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As we wrap up National Cybersecurity Awareness Month we thought it was fitting to share a few more of our favorite tips and tricks from our friends at the National Cybersecurity Alliance. To learn more, visit their website at Keep reading for our top five.

1. Keep tabs on your apps. You know that question you get that hardly anyone ever stops to read? The one that ends with two buttons, “Accept” and “Decline”? Well that question is actually a road bump designed to protect you from allowing apps on your devices from accessing personal information. If the app accessing your data isn’t secure, you’re essentially opening yourself up to privacy and security risks. Don’t be afraid to read when more information is offered up and click “no” if you’re just not comfortable with the information the app is trying to access.

2. If you connect it, protect it. I bought new appliances last year and would you believe they actually have wifi capability?! I know. I still can’t figure out why I need it, and if I had fast enough rural internet I might care more, but that’s beside the point. The point is that more and more of our machines, appliances, and electronics are connecting to the internet on a regular basis. If you can control it from your smartphone that means other people can too. Don’t be too alarmed, as I’m sure hackers aren’t too concerned about knowing when the apple pie in the oven is baked to perfection, but it’s just another reminder to know what machines are connected to your network and make sure that network is secure.

3. Do Your Part, #BeCyberSmart. Every time you sign up for a social media account and put information about yourself out into the World Wide Web you’re putting yourself at risk. Yes, even if your profile information is “private” or only visible to friends. When you upload it to the servers of a social media network that information or picture is no longer your private property. And that’s true even if you post on your page that you don’t allow said network to use your information without your permission. Don’t believe me? Take the advice offered up in Tip #1 and go back and read the agreements you accepted when you set up your account. Think before you post and remember that just because you deleted it from your page doesn’t necessarily mean that it’s deleted forever, from everywhere.

4. Never click and tell. Avoid the itch to post your whereabouts on social media. Checking in to various businesses and travel destinations might seem harmless, but if you believe Tip #3 and Tip #1 then you should know by now that when alerting your friends and family to your exact location you’re putting yourself at risk because it also alerts the bad guys to the fact that you’re not at home protecting your belongings. Keep track of which apps have access to location services and think about whether that’s really necessary before opting in.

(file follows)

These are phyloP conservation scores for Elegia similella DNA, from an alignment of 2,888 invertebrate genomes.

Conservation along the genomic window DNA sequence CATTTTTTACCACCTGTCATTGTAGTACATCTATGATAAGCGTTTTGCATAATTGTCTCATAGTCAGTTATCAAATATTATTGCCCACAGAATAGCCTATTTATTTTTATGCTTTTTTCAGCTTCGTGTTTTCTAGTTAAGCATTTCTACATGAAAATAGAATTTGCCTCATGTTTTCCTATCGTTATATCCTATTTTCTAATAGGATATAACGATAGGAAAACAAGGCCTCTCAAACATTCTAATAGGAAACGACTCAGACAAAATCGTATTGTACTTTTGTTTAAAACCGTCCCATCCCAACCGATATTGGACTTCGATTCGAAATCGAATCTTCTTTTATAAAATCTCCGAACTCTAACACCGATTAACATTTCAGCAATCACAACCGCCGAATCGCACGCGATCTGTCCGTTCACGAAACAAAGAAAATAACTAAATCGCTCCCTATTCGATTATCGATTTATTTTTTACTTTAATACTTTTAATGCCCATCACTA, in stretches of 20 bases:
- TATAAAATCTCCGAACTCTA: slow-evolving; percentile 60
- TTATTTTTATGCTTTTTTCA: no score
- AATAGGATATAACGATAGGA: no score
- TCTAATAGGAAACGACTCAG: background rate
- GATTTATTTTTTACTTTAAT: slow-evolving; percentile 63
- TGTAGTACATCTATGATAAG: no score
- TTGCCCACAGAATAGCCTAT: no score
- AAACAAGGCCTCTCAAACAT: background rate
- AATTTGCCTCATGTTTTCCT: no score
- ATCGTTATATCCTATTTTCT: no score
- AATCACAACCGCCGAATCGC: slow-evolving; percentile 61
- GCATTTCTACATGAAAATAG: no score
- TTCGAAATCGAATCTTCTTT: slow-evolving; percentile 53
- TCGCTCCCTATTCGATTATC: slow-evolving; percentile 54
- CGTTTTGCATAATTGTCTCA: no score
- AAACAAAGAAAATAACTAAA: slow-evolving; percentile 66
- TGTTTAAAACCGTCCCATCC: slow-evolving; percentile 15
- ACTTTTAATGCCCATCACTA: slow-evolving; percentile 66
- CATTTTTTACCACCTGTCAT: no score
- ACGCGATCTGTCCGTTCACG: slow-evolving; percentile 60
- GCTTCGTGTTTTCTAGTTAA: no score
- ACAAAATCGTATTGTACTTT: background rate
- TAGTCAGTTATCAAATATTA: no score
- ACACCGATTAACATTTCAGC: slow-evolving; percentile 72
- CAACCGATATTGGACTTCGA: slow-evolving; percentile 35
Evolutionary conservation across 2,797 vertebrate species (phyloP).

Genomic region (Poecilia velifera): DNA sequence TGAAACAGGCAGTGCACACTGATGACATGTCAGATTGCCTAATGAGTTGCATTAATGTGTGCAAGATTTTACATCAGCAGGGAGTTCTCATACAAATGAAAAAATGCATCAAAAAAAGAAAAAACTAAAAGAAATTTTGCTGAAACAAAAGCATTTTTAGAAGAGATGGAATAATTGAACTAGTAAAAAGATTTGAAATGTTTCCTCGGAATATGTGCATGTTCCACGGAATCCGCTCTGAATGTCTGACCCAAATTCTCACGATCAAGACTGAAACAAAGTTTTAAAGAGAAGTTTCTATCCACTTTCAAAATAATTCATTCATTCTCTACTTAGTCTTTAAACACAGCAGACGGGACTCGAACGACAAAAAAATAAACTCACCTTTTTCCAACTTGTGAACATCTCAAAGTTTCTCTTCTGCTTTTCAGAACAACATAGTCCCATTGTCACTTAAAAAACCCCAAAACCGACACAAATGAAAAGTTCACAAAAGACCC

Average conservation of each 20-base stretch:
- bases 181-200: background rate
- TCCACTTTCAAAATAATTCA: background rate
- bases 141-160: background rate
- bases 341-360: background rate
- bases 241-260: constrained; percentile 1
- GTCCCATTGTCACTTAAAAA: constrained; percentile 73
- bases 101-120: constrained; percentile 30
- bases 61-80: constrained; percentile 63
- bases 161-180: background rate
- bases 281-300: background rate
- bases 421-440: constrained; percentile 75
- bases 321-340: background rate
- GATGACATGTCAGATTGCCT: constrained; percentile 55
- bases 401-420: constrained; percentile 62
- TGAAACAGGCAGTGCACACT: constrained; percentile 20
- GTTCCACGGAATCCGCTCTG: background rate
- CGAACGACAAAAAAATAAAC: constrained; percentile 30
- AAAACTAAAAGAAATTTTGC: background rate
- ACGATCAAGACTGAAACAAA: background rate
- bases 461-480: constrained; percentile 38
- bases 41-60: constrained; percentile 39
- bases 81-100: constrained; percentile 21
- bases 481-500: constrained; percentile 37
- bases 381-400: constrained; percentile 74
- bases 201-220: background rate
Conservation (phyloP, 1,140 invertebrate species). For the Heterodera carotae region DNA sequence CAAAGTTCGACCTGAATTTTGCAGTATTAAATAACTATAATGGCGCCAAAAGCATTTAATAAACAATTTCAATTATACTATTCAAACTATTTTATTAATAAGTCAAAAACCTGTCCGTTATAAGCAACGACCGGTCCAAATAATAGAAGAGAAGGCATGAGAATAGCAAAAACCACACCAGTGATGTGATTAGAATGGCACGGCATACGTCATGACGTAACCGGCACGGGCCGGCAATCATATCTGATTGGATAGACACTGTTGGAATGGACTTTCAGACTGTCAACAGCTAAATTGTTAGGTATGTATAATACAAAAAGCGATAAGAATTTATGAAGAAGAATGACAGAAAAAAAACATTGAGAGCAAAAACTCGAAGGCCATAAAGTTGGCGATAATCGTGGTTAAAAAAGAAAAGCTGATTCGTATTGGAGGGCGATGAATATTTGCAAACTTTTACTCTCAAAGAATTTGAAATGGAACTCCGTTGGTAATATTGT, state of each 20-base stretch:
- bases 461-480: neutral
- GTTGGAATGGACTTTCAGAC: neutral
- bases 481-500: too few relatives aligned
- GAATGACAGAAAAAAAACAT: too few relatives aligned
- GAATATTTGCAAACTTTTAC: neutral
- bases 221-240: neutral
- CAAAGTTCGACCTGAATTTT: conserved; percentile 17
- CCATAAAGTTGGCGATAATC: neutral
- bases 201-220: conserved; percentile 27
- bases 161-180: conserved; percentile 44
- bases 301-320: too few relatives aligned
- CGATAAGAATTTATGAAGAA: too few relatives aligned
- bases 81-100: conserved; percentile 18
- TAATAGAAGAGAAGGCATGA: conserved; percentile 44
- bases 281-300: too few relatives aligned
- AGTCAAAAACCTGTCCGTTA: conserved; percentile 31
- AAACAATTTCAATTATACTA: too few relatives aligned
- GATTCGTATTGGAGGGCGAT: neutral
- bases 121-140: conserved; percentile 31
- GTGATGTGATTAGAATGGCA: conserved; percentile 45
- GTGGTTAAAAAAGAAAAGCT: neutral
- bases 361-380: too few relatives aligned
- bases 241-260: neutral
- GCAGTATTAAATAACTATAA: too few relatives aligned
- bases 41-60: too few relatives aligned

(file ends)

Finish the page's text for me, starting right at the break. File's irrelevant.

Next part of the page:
5. Watch out for scams, especially COVID-19 scams. The National Cybersecurity Alliance says that 7-10% of the U.S. population are victims of identity fraud each year. And 21% of those people experience multiple incidents of identity fraud. Some of the most common internet scams to watch out for are:

  • COVID-19 Scams – which take the form of malicious emails and links that trick victims into giving up information or donating to fraudulent charities or causes. Exercise caution with such requests and when in doubt, call the institution seeking your information via an email link. Use a separate method of contact, like calling the company phone number that is listed on their website, and avoid clicking any links in emails you receive from them.
  • Imposter Scams – Be very cautious of emails and phone calls from a person claiming to be someone requesting your personal information or financial information. This could be a person you know, like a friend or family member, or a government official. Be especially wary of individuals claiming to be from the Social Security Administration.
  • COVID-19 Economic Payment Scams – The Cybersecurity and Infrastructure Security Agency (CISA) is urging all Americans to be vigilant about avoiding criminal fraud related to the pandemic and economic impact payments. Fraudsters might be seeking personal information, or they may be seeking to intercept a payment itself.

Now that you have experienced a good dose of fear, look to some additional resources for help protecting yourself from cybercrime. There are many resources available to you, including opportunities to report and make complaints about abuse to the following agencies:

  • The FTC’s free, one-stop resource,  help you report and recover from identity theft. Report fraud to the FTC at or
  • Report computer or network vulnerabilities to US-CERT via the hotline: 1-888-282-0870 or Forward phishing emails or websites to US-CERT at
  • If you are a victim of online crime, file a complaint with the Internet Crime Complaint Center (IC3) at
  • If you believe someone is using your SSN, contact the Social Security Administration’s fraud hotline at 1-800-269-0271.
Nearing the End of Cybersecurity Awareness Month

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